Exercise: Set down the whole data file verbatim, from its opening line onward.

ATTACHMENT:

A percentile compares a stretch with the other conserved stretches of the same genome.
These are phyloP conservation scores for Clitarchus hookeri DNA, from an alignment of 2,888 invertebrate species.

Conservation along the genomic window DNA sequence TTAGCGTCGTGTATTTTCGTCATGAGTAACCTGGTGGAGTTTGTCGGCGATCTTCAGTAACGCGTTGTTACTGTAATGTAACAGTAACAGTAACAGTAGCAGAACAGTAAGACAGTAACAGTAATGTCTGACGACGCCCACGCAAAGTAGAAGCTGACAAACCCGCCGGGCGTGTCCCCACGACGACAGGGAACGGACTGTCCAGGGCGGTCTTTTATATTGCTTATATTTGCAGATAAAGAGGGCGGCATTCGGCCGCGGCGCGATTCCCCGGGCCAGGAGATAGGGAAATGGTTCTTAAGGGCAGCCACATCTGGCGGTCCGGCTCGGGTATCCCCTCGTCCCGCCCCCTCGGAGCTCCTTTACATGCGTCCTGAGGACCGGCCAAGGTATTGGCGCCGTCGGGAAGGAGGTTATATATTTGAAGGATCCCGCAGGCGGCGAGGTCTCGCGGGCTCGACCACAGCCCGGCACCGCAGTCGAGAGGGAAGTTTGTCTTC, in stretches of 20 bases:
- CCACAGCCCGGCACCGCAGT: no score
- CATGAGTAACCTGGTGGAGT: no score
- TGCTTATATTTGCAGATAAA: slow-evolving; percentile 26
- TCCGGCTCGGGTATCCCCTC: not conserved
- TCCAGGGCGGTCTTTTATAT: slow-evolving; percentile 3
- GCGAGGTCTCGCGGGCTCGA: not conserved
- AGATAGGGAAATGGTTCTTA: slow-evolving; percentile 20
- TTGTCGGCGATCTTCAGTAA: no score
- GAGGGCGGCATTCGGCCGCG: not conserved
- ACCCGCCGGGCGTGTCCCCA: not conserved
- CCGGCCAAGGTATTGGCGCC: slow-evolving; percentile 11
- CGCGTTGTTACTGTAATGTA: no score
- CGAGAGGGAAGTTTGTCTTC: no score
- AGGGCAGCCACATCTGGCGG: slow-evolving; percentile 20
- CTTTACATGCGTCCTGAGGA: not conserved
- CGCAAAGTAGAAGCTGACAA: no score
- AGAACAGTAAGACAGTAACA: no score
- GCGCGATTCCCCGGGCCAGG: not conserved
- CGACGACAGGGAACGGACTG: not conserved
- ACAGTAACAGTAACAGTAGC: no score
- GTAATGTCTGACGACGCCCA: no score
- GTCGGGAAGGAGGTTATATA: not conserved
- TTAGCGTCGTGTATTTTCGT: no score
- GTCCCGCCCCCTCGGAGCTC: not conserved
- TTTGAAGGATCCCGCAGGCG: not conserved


A percentile compares a stretch with the other conserved stretches of the same genome.
These are phyloP conservation scores for Clitarchus hookeri DNA, from an alignment of 2,888 invertebrate species.

Conservation along the genomic window DNA sequence TTAGCGTCGTGTATTTTCGTCATGAGTAACCTGGTGGAGTTTGTCGGCGATCTTCAGTAACGCGTTGTTACTGTAATGTAACAGTAACAGTAACAGTAGCAGAACAGTAAGACAGTAACAGTAATGTCTGACGACGCCCACGCAAAGTAGAAGCTGACAAACCCGCCGGGCGTGTCCCCACGACGACAGGGAACGGACTGTCCAGGGCGGTCTTTTATATTGCTTATATTTGCAGATAAAGAGGGCGGCATTCGGCCGCGGCGCGATTCCCCGGGCCAGGAGATAGGGAAATGGTTCTTAAGGGCAGCCACATCTGGCGGTCCGGCTCGGGTATCCCCTCGTCCCGCCCCCTCGGAGCTCCTTTACATGCGTCCTGAGGACCGGCCAAGGTATTGGCGCCGTCGGGAAGGAGGTTATATATTTGAAGGATCCCGCAGGCGGCGAGGTCTCGCGGGCTCGACCACAGCCCGGCACCGCAGTCGAGAGGGAAGTTTGTCTTC, in stretches of 20 bases:
- CCACAGCCCGGCACCGCAGT: no score
- CATGAGTAACCTGGTGGAGT: no score
- TGCTTATATTTGCAGATAAA: slow-evolving; percentile 26
- TCCGGCTCGGGTATCCCCTC: not conserved
- TCCAGGGCGGTCTTTTATAT: slow-evolving; percentile 3
- GCGAGGTCTCGCGGGCTCGA: not conserved
- AGATAGGGAAATGGTTCTTA: slow-evolving; percentile 20
- TTGTCGGCGATCTTCAGTAA: no score
- GAGGGCGGCATTCGGCCGCG: not conserved
- ACCCGCCGGGCGTGTCCCCA: not conserved
- CCGGCCAAGGTATTGGCGCC: slow-evolving; percentile 11
- CGCGTTGTTACTGTAATGTA: no score
- CGAGAGGGAAGTTTGTCTTC: no score
- AGGGCAGCCACATCTGGCGG: slow-evolving; percentile 20
- CTTTACATGCGTCCTGAGGA: not conserved
- CGCAAAGTAGAAGCTGACAA: no score
- AGAACAGTAAGACAGTAACA: no score
- GCGCGATTCCCCGGGCCAGG: not conserved
- CGACGACAGGGAACGGACTG: not conserved
- ACAGTAACAGTAACAGTAGC: no score
- GTAATGTCTGACGACGCCCA: no score
- GTCGGGAAGGAGGTTATATA: not conserved
- TTAGCGTCGTGTATTTTCGT: no score
- GTCCCGCCCCCTCGGAGCTC: not conserved
- TTTGAAGGATCCCGCAGGCG: not conserved